In a recent article, “The Color-Coded Campaign,” John Heilemann seems to be one of the very first journalists in the mainstream media to take a serious and detailed look at Senator Obama’s problems with overt and covert racist thinking and framing by white voters. He begins with a customary question as to why Obama is not way ahead of Senator McCain, and indeed below 50 percent of the voters in all national polls. After discussing the usual reasons given for his modest (or in some polls no) lead over Senator McCain, such as contentions he is too “effete,” “aloof,” “liberal,” or quick to change positions, he then moves to the more likely reason:
Where he’s lagging is among white voters, and with older ones in particular…. Obama’s lead is being inhibited by the fact that he is, you know, black? “Of course it is,” says another prominent Republican operative. “It’s the thing that nobody wants to talk about, but it’s obviously a huge factor.”
He points to the coming troubles as the Republican attack machine cranks up:
And now he faces a Republican machine intent on blackening him further still. Add to that his exotic background (Kenyan father, Indonesian upbringing), his middle name, his urbanity and intellectualism, and the scale of the challenge ahead for him comes into sharp relief.
Most observers are very or fairly optimistic about his chances because of his campaign’s great efforts to get out the vote so far. But this effort, Heilemann argues, has some obvious limits. One veteran pollster
calculates that even if black turnout rises by 25 percent from 2004 (and Obama wins 92 percent), if Hispanic turnout holds steady (and Obama wins 60 percent of it, seven points better than John Kerry did), and the under-50 vote rises by 5 percent (and Obama wins half of young white voters), the Democrat would still need to win 40 percent of the [white voters], one point less than Kerry garnered and two points less than Al Gore did in 2000…. “To get there, he’s got to win roughly the same proportion of Democrats and Democratic-leaning independents that all other Democrats get. . . . He can’t win it just by changing the electorate.”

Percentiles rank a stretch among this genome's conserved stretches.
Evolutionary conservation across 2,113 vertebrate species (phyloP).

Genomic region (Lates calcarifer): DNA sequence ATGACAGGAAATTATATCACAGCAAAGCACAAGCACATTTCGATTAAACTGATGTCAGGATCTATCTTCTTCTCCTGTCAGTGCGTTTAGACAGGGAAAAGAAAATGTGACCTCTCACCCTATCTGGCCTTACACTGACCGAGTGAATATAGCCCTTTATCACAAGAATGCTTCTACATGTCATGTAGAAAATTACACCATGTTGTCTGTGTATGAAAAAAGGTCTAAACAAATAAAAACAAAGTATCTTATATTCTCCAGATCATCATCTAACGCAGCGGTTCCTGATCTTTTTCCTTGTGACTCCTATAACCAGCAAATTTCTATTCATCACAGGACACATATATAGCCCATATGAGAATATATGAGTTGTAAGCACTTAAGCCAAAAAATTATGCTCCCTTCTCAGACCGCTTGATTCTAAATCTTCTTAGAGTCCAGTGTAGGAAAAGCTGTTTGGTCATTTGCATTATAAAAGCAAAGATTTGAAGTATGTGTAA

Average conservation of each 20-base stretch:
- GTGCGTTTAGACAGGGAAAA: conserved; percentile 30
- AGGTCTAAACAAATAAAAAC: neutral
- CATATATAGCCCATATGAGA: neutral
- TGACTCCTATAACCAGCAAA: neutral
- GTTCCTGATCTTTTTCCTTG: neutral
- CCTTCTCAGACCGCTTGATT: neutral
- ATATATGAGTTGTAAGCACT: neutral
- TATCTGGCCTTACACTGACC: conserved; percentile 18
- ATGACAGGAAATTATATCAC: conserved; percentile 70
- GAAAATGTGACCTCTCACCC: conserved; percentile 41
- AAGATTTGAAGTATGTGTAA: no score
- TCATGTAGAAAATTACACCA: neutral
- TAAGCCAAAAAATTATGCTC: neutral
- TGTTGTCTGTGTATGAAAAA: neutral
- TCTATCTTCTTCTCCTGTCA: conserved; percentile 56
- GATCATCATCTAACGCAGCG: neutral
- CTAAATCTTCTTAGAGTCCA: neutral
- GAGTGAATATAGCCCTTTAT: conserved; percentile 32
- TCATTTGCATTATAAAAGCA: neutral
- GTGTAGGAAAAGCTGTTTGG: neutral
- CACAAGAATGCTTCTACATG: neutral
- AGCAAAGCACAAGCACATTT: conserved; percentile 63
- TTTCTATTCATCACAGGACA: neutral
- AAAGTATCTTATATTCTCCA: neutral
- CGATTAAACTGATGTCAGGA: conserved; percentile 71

Yet numerous exit polls in the Democratic primaries showed that 9-11 percent of Democrats who voted for Clinton admitted to strangers (pollsters) that “race” was important in their choice. Heilemann then quotes the savvy and pro-Democratic poll analyst John Judis who believes that in the general election that figure in November could be 15-20 percent of Democratic and leaning to Democratic independent white voters. Heilemann then raises the million dollar question that few have analyzed in detail in the media:
Polling on African-American candidates has often been unreliable in the past, overstating support for them, coughing up large blocs of alleged undecideds who actually have no intention of voting for a black contender but are too embarrassed to say so…. “[Surveys] in this race…ask the ballot question ‘Who are you voting for?’ and then ask the ‘Who are your neighbors voting for?’ question,” says a GOP operative, referring to a common pollsters’ tactic of seeing through obfuscation revolving around race. “And between the first and second question, you see a five-to-ten-point shift in the answers. . . . And in primaries too numerous to list, exit polls overpredicted Obama’s performance….
Heilemann then suggests that the Republicans are trying to highlight Senator Obama’s “otherness,” which was the main point about the Paris Hilton–Britney Spears commercial, which had the unstated premise that he was only a (lightweight) celebrity because of his race. In this way, his race can be highlighted for the white racial framing in the back of many/most white voters’ heads by McCain’s campaign without mentioning his race. When Senator Obama tried to highlight these and similar Republican tactics as trying to scare (white, of course) voters because he “doesn’t look like the other presidents on those dollar bills,” then the McCain campaign accused Obama of “playing the race card,” the conventional white response to being called out on racial issues publicly.
Heilemann argues that almost all analysts have viewed Obama’s response there as a mistake because it highlighted his racial identity for white voters. That is, anything that highlights his race plays into the white racial frame and thus likely alienates some/numerous white “moderate” or “independent” voters. Heilemann points to Senator Obama’s racial dilemma: He presumably cannot speak out against racism (he may have to?), but he cannot ignore the racist attacks either. And changing the subject does not easily work either:
What he needs is to find a way of talking not directly about race or racial politics but about his identity that at once elevates and grounds the conversation, that elucidates, soothes, inspires. That takes the air out of the attempts to make him seem foreign, not one of us.
But can he easily do this in a country where racist framing and action are still the foundation of the country–where most whites still operate, especially in private and backstage, out of a white racial frame in which the “dangerous black man” is at its center? As I have pointed out several times on this blog, there is plenty of social science data indicating this is the reality today. Why does the media, or the left blogosphere, not deal directly and openly with these issues of the white racist barriers standing in Senator Obama’s way? Can he overcome them as easily as many say?